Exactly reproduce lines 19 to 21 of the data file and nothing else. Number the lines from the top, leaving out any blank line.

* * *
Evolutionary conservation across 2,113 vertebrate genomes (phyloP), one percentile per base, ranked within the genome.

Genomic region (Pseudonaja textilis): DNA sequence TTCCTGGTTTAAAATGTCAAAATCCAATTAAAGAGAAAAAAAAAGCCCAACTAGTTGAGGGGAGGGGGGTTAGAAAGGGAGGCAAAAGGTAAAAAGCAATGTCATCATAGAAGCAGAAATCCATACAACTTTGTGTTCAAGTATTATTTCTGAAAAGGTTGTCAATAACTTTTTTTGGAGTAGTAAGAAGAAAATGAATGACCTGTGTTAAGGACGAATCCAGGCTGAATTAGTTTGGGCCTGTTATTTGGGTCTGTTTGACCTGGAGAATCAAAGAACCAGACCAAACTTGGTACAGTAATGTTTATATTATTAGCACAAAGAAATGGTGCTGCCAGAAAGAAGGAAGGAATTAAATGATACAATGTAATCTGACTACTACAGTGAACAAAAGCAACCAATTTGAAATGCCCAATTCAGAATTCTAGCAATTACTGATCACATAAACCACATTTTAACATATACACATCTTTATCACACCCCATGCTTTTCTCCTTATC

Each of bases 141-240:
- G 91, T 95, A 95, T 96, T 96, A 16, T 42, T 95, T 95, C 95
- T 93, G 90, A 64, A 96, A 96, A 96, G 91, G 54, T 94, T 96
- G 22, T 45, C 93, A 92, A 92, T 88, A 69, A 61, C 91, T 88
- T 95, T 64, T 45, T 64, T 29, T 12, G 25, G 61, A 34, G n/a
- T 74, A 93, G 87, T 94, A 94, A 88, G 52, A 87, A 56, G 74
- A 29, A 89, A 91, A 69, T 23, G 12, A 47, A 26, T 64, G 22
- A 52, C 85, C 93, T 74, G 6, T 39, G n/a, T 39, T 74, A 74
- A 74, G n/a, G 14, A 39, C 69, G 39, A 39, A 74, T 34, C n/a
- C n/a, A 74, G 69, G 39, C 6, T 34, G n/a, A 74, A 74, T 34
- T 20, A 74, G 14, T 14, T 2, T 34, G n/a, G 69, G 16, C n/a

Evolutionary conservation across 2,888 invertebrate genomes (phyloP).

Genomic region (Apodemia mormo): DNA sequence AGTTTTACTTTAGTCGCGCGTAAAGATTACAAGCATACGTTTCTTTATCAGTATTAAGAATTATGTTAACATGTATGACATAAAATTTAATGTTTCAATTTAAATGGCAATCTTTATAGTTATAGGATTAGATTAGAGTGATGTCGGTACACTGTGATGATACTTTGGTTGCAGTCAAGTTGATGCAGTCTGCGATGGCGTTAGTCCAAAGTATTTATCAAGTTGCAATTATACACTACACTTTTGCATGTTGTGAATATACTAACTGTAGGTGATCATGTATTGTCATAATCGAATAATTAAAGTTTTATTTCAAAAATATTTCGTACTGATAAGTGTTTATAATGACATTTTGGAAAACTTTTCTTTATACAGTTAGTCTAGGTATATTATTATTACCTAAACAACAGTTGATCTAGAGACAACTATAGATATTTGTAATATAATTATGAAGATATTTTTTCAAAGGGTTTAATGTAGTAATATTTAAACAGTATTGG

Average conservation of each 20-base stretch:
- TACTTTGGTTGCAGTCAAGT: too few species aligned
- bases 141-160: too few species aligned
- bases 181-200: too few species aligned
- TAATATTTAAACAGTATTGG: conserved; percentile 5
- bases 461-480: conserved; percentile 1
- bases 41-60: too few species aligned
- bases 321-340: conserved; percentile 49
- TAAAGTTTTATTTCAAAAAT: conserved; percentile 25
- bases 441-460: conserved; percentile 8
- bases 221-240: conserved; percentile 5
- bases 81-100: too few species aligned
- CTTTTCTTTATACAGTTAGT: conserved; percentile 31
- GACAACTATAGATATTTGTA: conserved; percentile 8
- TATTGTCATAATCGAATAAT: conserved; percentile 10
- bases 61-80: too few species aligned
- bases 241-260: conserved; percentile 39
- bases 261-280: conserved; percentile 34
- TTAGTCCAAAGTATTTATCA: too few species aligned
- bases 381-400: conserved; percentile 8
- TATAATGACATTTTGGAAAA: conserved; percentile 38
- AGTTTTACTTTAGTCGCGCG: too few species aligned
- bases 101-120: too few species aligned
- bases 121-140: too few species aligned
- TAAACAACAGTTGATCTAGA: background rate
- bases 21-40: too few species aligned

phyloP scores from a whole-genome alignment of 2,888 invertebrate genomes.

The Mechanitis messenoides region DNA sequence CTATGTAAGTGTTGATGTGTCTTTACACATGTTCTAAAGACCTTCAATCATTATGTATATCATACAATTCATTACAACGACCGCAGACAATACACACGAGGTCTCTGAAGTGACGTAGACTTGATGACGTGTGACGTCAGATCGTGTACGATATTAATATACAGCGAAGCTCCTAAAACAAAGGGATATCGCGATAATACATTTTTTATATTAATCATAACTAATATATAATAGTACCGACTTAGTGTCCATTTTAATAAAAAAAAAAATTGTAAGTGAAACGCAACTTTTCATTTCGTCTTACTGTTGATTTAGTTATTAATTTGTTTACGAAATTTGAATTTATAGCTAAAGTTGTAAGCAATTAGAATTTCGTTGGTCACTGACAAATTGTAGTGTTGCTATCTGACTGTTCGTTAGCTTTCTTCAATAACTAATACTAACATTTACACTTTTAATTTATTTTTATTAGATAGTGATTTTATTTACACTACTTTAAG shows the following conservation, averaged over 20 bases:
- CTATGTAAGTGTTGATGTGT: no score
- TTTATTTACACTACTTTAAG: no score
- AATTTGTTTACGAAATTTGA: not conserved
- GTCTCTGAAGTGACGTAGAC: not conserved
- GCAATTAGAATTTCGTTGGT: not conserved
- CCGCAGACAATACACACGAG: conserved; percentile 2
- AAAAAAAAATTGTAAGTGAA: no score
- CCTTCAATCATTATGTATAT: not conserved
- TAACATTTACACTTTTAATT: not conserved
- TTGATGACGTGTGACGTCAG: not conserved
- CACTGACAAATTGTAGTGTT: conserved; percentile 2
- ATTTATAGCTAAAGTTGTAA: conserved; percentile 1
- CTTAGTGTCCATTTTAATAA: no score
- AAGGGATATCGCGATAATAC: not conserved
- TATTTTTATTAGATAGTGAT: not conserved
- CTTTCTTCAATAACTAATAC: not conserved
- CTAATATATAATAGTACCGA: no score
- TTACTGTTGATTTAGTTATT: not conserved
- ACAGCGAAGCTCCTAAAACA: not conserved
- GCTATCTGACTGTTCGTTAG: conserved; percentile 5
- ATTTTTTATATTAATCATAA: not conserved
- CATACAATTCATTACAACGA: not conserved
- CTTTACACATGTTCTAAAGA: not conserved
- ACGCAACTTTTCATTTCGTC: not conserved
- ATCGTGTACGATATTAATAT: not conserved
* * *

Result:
- bases 181-200: too few species aligned
- TAATATTTAAACAGTATTGG: conserved; percentile 5
- bases 461-480: conserved; percentile 1